Sunday, November 1, 2009

AtF: Shady's Back...

And we’re back. No, seriously, we’re back. It’s been almost exactly two months since I last tackled the grand stupidity that is After the Flood. I figure it’s good practice, cine I’m getting back in to this whole thing. The sheer insanity that took over my life when the calendar turned to September has receded. I still might have to do with the insanity known as “moving to Dallas,” But for now, November has yet to jack me upside the head. Here’s the plan: the ol’ Accidental Historian is going to actually get all historical this month. I’ve been backburnering a plan to run through the history of Chicago, which I’ll hopefully start in to next week. We’re also coming up on the probably-not-at-all-anticipated conclusion to the Four Days in July. Of course, the reason I don’t think it’s anticipated is because no one but me knew I’d be doing it. Still, as you may or may not know, the Gettysburg Address was given on November 19, 1863. As Gettysburg was the watershed moment of the war, the Gettysburg Address was the moment where the war became about something larger in the greater imagination of the American people. So there is much to discuss. I’ve also recently become fascinated with Fifteenth and Sixteenth Century history, which isn’t my usual thing. However, I recently picked up Roger Crowley’s Empires of the Sea and have been reminded that the conflict we have today between the Muslim and Christian world has its roots those many centuries ago and, of course, back to the Crusades. So I might discuss that. But before we get to the good history, we must be reminded of what terrible history looks like. Why? Because I hate you. Or something. We left off last time with Chapter 3: Nennius and the Table of Nations. I’m actually going to skip most of the chapter, since it’s repetitions of the same garbage that Nennius’s table matches up with some other stupid tables. Honestly, it bores me. And the fact that Nennius wrote some table that vaguely matched up with the Table of Nations from Genesis is, um, not so much surprising, given what he was working with. The chapter, meanwhile, ends thusly:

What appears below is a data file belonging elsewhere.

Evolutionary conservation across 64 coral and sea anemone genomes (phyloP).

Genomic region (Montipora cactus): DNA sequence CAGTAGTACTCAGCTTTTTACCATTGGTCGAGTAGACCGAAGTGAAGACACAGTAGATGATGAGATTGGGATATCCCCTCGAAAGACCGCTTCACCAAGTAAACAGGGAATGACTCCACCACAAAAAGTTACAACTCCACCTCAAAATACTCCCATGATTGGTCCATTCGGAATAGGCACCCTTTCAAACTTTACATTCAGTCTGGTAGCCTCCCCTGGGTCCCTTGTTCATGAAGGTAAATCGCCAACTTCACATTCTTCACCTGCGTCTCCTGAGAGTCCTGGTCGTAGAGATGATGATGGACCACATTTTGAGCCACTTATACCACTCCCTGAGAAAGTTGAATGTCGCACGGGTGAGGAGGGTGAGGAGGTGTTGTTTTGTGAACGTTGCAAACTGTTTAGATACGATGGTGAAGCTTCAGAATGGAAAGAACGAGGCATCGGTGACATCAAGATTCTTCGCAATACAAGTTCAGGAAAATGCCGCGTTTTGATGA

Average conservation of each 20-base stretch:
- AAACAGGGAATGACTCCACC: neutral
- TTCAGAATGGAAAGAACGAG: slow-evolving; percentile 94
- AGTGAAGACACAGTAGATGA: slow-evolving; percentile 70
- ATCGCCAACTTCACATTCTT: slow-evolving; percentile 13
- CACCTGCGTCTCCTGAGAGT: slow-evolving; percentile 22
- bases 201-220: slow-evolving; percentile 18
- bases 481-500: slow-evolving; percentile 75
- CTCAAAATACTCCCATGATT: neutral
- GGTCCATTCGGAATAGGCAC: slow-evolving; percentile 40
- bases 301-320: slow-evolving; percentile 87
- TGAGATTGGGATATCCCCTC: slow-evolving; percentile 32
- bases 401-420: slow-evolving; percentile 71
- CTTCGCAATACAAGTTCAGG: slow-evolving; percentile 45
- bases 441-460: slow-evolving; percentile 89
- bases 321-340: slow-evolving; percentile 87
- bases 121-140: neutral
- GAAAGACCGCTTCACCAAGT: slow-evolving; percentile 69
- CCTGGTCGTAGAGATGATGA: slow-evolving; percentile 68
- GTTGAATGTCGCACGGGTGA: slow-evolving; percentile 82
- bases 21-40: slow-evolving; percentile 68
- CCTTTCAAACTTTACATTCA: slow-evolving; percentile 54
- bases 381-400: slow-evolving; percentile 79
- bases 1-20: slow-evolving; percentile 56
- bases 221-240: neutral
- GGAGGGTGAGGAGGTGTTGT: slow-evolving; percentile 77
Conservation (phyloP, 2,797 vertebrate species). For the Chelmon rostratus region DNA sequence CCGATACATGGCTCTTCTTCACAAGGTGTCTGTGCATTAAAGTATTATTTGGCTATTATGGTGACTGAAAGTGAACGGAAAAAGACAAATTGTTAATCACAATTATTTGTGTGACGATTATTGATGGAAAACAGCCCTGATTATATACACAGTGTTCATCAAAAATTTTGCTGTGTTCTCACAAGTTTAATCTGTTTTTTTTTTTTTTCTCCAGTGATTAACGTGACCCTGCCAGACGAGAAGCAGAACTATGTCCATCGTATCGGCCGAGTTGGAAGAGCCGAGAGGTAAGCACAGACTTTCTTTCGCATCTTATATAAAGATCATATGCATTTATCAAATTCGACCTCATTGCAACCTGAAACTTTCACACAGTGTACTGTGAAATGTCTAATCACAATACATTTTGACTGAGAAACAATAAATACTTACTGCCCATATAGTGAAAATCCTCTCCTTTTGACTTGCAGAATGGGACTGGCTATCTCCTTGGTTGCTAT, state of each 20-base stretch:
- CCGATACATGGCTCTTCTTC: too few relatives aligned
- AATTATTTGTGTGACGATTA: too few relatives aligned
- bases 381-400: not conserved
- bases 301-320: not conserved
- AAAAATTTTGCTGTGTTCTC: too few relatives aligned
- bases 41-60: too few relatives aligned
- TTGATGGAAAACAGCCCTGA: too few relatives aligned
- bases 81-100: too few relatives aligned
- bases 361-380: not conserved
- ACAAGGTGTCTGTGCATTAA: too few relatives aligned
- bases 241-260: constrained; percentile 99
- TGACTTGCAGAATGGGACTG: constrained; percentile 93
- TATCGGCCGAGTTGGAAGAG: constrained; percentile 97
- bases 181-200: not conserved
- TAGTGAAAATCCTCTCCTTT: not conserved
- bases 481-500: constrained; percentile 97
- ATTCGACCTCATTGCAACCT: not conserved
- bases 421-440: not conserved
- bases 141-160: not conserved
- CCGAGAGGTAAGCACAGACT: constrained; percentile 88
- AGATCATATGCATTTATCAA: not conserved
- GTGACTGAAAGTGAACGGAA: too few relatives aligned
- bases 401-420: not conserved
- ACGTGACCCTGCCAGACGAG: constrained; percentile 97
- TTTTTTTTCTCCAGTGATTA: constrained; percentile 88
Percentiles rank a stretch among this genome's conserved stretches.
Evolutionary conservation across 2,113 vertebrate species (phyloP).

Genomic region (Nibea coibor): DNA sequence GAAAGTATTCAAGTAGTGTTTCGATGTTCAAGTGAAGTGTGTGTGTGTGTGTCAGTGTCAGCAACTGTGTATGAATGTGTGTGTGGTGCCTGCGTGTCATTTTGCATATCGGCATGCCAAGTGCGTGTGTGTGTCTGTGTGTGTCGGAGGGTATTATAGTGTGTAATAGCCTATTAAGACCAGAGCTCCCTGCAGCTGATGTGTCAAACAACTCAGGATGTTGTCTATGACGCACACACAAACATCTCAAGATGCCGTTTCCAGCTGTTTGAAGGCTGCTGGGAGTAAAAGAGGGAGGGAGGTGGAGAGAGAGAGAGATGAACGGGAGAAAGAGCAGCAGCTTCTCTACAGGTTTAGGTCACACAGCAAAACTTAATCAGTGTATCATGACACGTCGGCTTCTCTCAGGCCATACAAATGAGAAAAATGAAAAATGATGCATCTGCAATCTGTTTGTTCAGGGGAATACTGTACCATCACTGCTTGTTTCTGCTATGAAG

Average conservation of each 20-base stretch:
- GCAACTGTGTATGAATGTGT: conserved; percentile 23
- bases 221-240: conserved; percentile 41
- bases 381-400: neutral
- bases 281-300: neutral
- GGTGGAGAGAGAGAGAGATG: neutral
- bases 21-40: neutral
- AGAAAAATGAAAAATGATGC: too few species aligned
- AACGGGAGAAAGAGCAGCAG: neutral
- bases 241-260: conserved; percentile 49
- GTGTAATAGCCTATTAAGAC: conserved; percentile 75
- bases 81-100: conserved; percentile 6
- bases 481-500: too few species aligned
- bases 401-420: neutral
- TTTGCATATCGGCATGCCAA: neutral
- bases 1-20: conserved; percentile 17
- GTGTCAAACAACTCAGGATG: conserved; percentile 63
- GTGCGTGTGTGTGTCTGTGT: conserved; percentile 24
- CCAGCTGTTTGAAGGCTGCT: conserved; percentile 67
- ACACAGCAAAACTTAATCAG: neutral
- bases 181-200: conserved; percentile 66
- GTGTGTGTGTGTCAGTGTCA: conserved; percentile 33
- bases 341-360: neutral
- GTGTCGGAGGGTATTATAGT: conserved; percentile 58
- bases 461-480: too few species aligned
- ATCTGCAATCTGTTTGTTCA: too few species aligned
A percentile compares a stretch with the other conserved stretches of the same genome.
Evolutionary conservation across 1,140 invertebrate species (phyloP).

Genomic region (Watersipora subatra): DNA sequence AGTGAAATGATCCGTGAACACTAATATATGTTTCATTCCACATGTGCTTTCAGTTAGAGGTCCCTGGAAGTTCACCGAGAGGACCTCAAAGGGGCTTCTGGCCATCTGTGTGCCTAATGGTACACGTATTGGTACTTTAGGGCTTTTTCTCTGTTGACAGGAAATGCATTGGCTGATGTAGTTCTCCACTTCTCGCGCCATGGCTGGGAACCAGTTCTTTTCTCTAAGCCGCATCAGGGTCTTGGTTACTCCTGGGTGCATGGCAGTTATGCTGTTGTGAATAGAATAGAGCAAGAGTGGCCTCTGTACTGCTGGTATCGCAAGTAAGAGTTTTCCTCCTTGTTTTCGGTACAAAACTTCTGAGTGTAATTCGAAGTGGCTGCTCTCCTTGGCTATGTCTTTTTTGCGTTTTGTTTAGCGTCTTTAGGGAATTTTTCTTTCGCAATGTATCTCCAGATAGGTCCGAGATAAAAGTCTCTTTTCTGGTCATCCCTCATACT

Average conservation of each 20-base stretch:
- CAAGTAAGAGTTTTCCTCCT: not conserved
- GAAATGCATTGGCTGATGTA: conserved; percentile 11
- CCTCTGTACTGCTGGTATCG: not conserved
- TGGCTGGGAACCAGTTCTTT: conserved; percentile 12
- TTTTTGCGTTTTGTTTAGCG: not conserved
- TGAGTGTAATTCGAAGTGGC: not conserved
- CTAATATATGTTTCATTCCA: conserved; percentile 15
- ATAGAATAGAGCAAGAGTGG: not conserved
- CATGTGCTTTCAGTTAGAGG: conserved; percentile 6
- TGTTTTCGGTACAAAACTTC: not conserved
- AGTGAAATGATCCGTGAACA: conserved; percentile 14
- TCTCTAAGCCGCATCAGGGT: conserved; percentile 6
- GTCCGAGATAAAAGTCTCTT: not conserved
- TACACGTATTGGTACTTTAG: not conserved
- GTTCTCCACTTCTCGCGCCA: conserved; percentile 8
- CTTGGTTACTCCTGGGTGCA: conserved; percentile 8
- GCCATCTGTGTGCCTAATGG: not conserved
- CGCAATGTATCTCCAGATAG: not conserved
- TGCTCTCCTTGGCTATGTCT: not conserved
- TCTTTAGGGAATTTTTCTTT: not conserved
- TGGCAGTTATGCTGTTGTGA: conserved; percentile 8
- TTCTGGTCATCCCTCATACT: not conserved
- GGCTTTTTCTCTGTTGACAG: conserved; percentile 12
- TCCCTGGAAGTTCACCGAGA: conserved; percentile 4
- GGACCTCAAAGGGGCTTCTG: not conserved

Nennius tells us that he found the above record in 'the ancient books of our elders' (Aliud experimentum inuern ...ex ueteri bus libris ueterum nostrorum), and we need now to establish when this ancient document was written. It is crucial to establish this, because leaving the question open would allow the familiar and by now wearisome charge to be made that it was forged by Christian monks as an act of 'pious fraud'. To settle the matter we will now examine the work of Geoffrey of Monmouth who, like Nennius, was a Welsh monk and who lived some three hundred years after him. The importance of Geoffrey's work lies in the fact that he carried the story forward from where Nennius left off, and it is the abundance of internal and external evidence from Geoffrey's book that will enable us to assess the age, and thus the authenticity, of Nennius' earlier material.
It really is wearisome, isn’t it? Us moderns and our insistence on actual evidence. Anyway, we’re now moving on from Nennius. And in our attempts to prove that Nennius’s source material wasn’t forged we’re doing the most logical possible thing. Moving three hundred years in to the future to look at Geoffrey of Monmouth. Ah, hell, I’m not quite ready to move on yet. Let’s take a look at the last footnote in the chapter: